We think of lager as a modern style of beer, made possible by the industrial revolution of the 19th century that brought with it pale malt and ice-making machines. But is it possible that lager is almost as ancient as ale and dates back many centuries? This intriguing thought surfaces at a brewery near Munich where at every turn – on bottle labels, dispense founts, and logos in the brewhouse and packaging areas – you are assailed by signs announcing it is the Ältester Brauerei der Welt – the Oldest Brewery in the World.
The brewery is Weihenstephan. Records show that monks built a brewery at their monastery in Freising close to Munich in 1040 AD but they may have been making beer even earlier, as hops were grown on the site from 768.
A religious community of Irish Benedictines established the monastery on a hill in 724. They called it Weihenstephan or Holy Stephan to commemorate the first Christian martyr. The hill, with its commanding views of the surrounding countryside and the growing city of Munich – originally Mönchen, meaning ‘the monks’ place’ — was ideal for brewing, as beer could be stored in deep cellars beneath the monastery.
Could it be that the first lager beer may have been the work of Irish monks stationed in Bavaria? Lager means ‘storehouse’ in German – similar to the English word ‘larder’ – and the monks would have discovered that storing their beers in cold cellars and caves beneath their monastery kept them free from spoilage during the long, hot Bavarian summers.
Weihenstephan today is a modern, professional and commercial brewery. But its history and pivotal role in brewing have not been lost. A new brewery museum, set in attractive cloistered rooms, traces its roots back to the 11th century and the many attempts to sack the monastery over the ensuing centuries.
The monastery was secularised in 1815 and control passed to the Bavarian royal family. When the monarchy fell at the end of World War I, Weihenstephan was taken over by the state and remains a government-owned enterprise, officially known as the Bayersiche Staatsbraurerei – the Bavarian State Brewery.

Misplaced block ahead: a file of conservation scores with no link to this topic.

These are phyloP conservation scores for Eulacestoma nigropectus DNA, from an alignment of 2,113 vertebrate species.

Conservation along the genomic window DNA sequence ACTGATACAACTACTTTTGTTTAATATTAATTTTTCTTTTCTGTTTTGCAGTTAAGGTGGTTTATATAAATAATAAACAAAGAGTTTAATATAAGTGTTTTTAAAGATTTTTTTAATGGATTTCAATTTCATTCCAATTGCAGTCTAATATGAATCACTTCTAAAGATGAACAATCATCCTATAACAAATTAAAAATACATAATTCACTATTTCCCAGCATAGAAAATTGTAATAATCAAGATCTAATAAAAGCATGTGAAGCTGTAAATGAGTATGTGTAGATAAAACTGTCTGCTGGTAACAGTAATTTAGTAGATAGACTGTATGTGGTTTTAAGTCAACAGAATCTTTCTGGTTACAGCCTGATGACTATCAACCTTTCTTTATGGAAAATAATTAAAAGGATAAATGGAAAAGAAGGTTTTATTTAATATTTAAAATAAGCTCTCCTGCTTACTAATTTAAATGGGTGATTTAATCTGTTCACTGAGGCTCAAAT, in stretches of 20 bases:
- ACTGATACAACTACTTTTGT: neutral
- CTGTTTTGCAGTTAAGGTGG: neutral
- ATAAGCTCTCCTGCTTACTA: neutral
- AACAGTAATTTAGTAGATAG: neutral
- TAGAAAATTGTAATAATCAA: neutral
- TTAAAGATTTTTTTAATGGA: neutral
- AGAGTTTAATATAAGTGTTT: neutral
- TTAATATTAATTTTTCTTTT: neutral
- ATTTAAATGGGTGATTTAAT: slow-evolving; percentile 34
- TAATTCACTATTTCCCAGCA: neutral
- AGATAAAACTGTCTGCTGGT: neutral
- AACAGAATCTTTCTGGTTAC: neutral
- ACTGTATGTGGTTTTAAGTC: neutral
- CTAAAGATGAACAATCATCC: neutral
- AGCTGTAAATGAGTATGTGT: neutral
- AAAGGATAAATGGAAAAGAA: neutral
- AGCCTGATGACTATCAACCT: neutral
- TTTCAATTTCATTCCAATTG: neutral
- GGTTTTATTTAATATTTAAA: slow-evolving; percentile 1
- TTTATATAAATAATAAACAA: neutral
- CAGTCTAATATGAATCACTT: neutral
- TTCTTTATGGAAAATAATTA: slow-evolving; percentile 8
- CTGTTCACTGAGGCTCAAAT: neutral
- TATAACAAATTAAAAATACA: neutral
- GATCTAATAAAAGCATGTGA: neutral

It’s a long way removed from a Sovietstyle, rigidly-controlled operation. Its management, led by managing director Dr Josef Schrädler, is given the freedom to develop an impressive portfolio of beers that is exported to Brazil, Britain, Australia, China, France, Israel, Japan, Russia, Scandinavia and the United States: around half of annual production is exported.
Weihenstephan is part of a complex at Freising that includes the school of brewing and agricultural science of the Technical University of Munich. A brewing school was opened in Freising in 1865 by Professor Carl Lintners and a pilot brewery for students was added in 1902. Since 1949 graduates – drawn from all over the world — have been awarded the degree of Master Brewer: one holder of the distinguished title is the British brewer Alastair Hook who runs the Meantime Brewery in London.
As well as teaching brewing skills, the faculty organises research into malting barley, new varieties of hops, how to extract the maximum amount of fermentable sugar from malt, and how the moderate consumption of beer can benefit health. The university has made a major study of how the alpha and beta acids in hops – humulones and lupulones – can help prevent cancer.
This Article is from Beers of the World Issue 20.